Now they had a strong bond. At first, they tried to work with Bollinger and the administration. But, Ridolfi-Starr claims, the school refused to put out a place setting for them, choosing instead to work with student-government leaders. “They don’t like us. They don’t trust us. They don’t want to work with this. Their attitude isn’t ‘Let us address your needs as students.’ It’s ‘How do we mitigate this situation to protect our reputation?’ ” She sighs. “Going through the experience in your own life is not a qualification they take seriously.”
It was time for direct, nonhierarchical, gyno-friendly, partially anonymous, fuck-Prezbo-up action. Ridolfi-Starr and others founded a radical group called No Red Tape—the mantra is “Red tape won’t cover up rape”—and put tape over their mouths at a student-activity fair when they were told to stand 20 feet away. (“It’s our student center!” says Ridolfi-Starr.) She claims that a dean told another student she was “disruptive” and a “liar”—“Can you imagine, a 50-year-old saying that about a 21-year-old?”—and that on Valentine’s Day this year, the same dean kicked No Red Tape out of his office when the group asked about funding for the rape crisis center. “Emma said, ‘You mean to tell us that as the dean of our school you don’t know how anything is funded?’ ” says Ridolfi-Starr. “We were sharing some of the worst experiences of our lives with him, and he was in a suit, smirking at us. Then he said, “This meeting is over.” She shakes her head. “It was so unacceptable.”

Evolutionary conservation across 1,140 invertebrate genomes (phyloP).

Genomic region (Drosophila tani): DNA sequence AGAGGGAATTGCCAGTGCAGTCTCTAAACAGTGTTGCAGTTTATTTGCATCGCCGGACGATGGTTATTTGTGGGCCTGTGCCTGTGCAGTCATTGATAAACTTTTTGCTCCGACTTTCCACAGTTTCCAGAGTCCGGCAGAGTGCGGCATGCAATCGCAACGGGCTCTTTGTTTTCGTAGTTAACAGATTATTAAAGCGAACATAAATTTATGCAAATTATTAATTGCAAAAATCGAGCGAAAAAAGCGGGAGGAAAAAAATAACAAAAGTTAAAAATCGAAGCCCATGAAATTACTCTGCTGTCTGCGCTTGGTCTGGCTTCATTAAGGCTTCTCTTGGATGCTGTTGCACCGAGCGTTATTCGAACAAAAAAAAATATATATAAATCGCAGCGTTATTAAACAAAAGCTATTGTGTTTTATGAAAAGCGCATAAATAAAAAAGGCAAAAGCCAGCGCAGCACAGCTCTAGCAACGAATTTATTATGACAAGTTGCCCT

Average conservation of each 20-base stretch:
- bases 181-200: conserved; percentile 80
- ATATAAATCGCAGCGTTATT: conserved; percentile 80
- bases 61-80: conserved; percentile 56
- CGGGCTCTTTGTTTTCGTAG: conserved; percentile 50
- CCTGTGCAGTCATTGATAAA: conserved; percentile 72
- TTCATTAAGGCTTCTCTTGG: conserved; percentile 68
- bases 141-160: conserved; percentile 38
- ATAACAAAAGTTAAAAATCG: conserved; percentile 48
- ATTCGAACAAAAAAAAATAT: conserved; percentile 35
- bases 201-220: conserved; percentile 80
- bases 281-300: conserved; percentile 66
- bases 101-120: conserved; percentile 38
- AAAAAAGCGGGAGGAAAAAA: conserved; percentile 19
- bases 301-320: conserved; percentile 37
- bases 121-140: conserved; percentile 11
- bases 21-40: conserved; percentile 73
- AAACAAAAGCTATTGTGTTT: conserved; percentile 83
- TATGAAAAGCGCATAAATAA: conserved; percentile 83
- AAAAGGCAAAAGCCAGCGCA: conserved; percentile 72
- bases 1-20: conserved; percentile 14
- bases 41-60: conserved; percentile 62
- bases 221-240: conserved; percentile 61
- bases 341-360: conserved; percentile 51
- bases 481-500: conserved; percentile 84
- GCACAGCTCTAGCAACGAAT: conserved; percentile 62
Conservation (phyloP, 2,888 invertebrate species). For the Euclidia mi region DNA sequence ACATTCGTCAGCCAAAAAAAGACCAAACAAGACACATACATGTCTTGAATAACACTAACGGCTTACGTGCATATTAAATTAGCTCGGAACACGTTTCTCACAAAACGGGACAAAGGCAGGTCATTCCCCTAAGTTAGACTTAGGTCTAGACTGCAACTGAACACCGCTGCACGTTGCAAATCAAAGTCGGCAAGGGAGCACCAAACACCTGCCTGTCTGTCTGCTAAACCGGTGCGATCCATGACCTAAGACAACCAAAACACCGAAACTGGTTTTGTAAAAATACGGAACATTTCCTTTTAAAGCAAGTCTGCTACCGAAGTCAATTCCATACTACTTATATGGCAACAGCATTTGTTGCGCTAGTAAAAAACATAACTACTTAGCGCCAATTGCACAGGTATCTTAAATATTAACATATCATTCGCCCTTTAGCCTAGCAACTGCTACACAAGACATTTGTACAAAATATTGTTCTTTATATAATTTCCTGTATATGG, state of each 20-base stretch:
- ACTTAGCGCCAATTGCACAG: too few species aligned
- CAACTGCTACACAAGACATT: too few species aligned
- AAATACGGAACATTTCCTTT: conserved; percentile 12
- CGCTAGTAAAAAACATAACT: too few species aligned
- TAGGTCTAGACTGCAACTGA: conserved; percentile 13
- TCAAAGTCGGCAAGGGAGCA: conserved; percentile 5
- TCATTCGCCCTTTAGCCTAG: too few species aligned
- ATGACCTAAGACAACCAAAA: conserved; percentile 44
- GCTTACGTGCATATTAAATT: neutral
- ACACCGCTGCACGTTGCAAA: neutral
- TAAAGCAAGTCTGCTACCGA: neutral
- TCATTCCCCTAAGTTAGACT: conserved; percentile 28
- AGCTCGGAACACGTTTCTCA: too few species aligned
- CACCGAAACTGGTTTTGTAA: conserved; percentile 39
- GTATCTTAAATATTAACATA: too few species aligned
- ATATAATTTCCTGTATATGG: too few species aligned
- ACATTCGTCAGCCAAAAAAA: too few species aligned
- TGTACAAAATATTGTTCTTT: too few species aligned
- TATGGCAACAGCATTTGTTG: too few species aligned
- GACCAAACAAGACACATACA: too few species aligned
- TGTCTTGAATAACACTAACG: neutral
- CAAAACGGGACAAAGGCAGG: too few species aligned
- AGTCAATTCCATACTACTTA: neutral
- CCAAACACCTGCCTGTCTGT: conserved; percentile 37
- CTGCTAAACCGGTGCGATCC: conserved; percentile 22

The administration may not have wanted to listen—but Pino and Clark did. At the time, Clark was advising Hobart and William Smith Colleges on a Title IX investigation, and the two of them were coaching a survivor on talking to the Times. It wasn’t a long way to New York. Ridolfi-Starr burned the midnight oil, and soon 28 students signed a federal Title IX complaint against Columbia that runs about 400 pages, they estimate. (Columbia has yet to hear whether it will be investigated, and added to that list of 78 schools.)
Now that the Title IX complaint had been filed, media and high-level politicians were ready to give the students a platform. Could Sulkowicz be on the front page of the Times? Done. And Senator Kirsten Gillibrand, stung by disappointment about her military-rape bill, was crafting a strong campus-rape bill, asking for more protection for students and higher penalties for colleges, slated to come to the floor in late 2014 or 2015. For certain violations, she wants fines of up to one percent of the universities’ operating budget, which can run into the billions.